Selkirk Students from the Castlegar campus presented action plans they’ve been working on for the City of Rossland at an open house on Monday night.
Second-year students from the Selkirk College Integrated Environmental Planning Program presented their action plans — which were developed following Rossland’s Strategic Sustainability Plan (SSP) and Official Community Plans (OCP) — to the Rossland public and solicited their feedback, often in the form of questionnaires.
Chelsea Mathieson is working on a complete streets plan — streets that are designed with all road users in mind, including pedestrians, cyclists and the disabled — and asked attendees to mark a map using stickers to indicate streets that are working, streets that aren’t working and streets with opportunities for innovation.
Mathieson looked at some key issues regarding street use and safety while working on her plan.
“Vehicle speed was number one, just because of the recent change in speed limit. There’s a lot of people that either don’t know about it or just ignore it or maybe don’t even realize they’re going too fast. Road user safety is another one. There’s not a lot of sidewalks and there’s not a lot of room for cyclists and pedestrians on a lot of the streets, so I think that’s going to be key,” said Mathieson.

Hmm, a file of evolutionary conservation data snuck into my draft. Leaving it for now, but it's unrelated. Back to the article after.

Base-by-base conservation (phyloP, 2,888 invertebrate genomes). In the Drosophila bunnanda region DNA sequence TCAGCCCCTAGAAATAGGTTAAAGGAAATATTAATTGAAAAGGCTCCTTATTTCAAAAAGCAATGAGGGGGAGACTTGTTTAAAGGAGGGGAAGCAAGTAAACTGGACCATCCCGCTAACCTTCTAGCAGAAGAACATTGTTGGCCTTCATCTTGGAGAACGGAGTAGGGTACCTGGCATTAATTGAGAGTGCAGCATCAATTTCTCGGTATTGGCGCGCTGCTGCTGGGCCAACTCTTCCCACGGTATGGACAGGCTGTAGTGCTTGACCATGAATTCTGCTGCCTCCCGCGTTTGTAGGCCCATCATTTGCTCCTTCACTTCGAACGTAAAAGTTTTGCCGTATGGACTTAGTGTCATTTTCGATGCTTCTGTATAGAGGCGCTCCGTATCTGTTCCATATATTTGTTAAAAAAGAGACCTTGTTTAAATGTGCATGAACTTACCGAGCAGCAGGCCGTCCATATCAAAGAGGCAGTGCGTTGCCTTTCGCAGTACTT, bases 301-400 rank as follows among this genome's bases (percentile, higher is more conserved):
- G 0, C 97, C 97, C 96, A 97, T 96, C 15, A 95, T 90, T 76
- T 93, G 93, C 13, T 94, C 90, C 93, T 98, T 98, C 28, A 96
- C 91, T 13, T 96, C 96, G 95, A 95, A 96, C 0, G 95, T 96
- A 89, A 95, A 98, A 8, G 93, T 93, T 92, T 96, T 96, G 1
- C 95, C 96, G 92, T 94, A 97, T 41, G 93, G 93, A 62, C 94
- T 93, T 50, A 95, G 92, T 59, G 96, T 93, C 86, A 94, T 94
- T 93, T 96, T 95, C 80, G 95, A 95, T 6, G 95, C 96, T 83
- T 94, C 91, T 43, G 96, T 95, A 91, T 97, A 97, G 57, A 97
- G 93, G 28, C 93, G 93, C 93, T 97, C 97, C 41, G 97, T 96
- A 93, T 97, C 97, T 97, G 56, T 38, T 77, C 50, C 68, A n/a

Connecting lower and upper Rossland so that downtown is easily accessible from both on foot is also important to her complete streets plan.
The students’ plans cover a wide range of topics. Garrett Connolly is working on an assessment of best management practices for the impending skatepark, looking at all aspects including water runoff, increased noise and after development management.
Jayme Anderson is working on a plan for revitalizing and reusing heritage spaces in Rossland. The Miners’ Hall and the Old Fire Hall are working local examples of what she has in mind — heritage spaces that can be used for different kinds of community events. Anderson also looked at examples of heritage revitalization in other municipalities in BC.
Isha Gupta is working on an air quality plan, and said Rossland’s biggest problem is that it doesn’t have air quality monitoring stations to provide concrete data, which makes it difficult to say anything definitive about air quality.
Kevin Frank is working on a parks and recreation master plan, and thinks the best course of action would be to conduct a survey to see what Rosslanders want out of their parks system. Kira Sawatzky’s plan examines the possibility of planting edible perennials in public spaces, such as parks.
A number of politicians were among the open house’s attendees. Rossland mayor Kathy Moore and several Rossland councillors were there, as was South Okanagan-West Kootenay MP Richard Cannings, who happened to be visiting the area.
Rossland Councillor Andy Morel was very impressed with what he saw from the students.
“I certainly believe that all these different projects are important to our community. I’m impressed that a lot of them are related to the natural environment,” he said.